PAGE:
Edit: With regard to your specific question about "grounding the water in the tank", that does not make a lot of sense. The water is a bulk material with a relatively high resistivity. If you placed a metal plate within the tank and grounded the metal plate, and if the power to the solenoid was at some voltage with respect to ground, current would flow through the water. The details are actually quite difficult to calculate simply by hand because the electric field will not be simple. It's pretty easy to simulate with suitable software.

However, suppose you had a 1cm x 1cm x 10cm long rectangle of water with plates at either of the long ends and the resistivity of the water was 40 ohms-meter, then the current would be:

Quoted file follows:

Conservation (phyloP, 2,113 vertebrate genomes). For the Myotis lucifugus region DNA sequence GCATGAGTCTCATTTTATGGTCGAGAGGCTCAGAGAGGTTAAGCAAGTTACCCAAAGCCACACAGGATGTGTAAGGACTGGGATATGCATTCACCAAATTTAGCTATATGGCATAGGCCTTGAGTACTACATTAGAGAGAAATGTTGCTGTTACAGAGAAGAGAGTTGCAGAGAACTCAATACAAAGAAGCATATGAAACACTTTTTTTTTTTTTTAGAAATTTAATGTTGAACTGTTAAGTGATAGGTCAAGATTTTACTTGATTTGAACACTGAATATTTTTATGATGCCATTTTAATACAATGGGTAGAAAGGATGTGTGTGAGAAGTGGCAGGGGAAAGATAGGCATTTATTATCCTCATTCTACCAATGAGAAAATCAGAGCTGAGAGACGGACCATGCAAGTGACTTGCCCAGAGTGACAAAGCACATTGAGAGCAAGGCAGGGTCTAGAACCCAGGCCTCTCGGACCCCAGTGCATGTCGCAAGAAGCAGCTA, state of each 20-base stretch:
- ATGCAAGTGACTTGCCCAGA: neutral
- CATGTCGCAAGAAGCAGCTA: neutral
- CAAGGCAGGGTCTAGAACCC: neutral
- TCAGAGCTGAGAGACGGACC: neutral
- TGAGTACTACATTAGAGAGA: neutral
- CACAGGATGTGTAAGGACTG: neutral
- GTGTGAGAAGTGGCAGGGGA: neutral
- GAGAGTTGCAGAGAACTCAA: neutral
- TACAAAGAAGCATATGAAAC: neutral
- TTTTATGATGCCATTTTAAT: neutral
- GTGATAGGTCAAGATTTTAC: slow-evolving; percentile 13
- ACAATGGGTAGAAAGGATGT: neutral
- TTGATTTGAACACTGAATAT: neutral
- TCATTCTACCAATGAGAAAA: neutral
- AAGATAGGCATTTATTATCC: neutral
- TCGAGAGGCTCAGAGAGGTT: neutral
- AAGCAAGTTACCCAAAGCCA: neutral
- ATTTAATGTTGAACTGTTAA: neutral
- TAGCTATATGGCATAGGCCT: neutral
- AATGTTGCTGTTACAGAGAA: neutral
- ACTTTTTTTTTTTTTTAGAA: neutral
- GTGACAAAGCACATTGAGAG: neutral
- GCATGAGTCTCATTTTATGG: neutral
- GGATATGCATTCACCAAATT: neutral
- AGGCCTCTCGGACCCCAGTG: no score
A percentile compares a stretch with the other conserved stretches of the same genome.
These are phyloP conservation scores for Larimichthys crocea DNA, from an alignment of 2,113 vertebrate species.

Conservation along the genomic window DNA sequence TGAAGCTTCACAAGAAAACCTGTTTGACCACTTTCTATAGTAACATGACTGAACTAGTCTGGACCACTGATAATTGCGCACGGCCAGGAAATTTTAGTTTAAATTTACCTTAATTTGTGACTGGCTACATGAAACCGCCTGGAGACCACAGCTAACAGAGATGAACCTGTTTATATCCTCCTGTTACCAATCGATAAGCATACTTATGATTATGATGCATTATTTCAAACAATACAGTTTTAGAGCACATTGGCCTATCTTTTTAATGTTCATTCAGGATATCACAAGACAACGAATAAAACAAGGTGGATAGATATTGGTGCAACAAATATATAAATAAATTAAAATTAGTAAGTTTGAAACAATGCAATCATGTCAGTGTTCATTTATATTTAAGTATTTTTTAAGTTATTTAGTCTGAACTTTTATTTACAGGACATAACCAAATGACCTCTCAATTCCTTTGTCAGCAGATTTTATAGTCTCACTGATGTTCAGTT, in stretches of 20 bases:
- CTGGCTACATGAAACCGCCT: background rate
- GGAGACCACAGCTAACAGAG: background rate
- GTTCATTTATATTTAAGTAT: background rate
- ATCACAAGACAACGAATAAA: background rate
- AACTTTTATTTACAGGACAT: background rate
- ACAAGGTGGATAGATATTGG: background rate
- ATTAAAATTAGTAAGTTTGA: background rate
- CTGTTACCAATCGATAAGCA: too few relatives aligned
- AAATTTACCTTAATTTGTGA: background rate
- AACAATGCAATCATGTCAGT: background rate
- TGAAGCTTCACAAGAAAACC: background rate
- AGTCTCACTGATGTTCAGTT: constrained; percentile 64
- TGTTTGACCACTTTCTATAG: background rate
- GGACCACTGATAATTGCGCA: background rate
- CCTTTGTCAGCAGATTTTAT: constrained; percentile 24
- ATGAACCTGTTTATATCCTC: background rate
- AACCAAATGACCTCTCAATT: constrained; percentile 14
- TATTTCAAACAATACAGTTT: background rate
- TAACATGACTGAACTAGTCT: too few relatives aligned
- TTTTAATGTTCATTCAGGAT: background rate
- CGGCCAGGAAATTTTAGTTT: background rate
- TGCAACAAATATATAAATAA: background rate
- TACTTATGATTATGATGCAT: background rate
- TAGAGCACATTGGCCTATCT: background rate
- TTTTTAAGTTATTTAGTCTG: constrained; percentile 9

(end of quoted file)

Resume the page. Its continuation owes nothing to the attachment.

R= $\rho L \over A$ = $40 \Omega-m \cdot 0.1m \over {0.01m \cdot 0.01m}$ = 40k$\Omega$

so with 24V, 600uA would flow. This is kind of a "spherical horse in a vacuum" theoretical calculation but it should serve to illustrate that the currents involved will not be anything like the coil current (well, unless you get salt or other ionic contaminants dissolved in the water).

• Ah I didn't think about the corrosive effects. Good point. However this didn't quite answer my question, I'm more interested in what would have happened if I grounded the water. Are you suggesting all solenoids have an insulated coil? Oct 12, 2014 at 6:10
• Solenoids use layers of copper wire wound in turns that lie next to each other. If the wire was not insulated a whole layer of the wiring would become a short circuit. The common insulation used is an enamel coating on the wire. Oct 12, 2014 at 6:36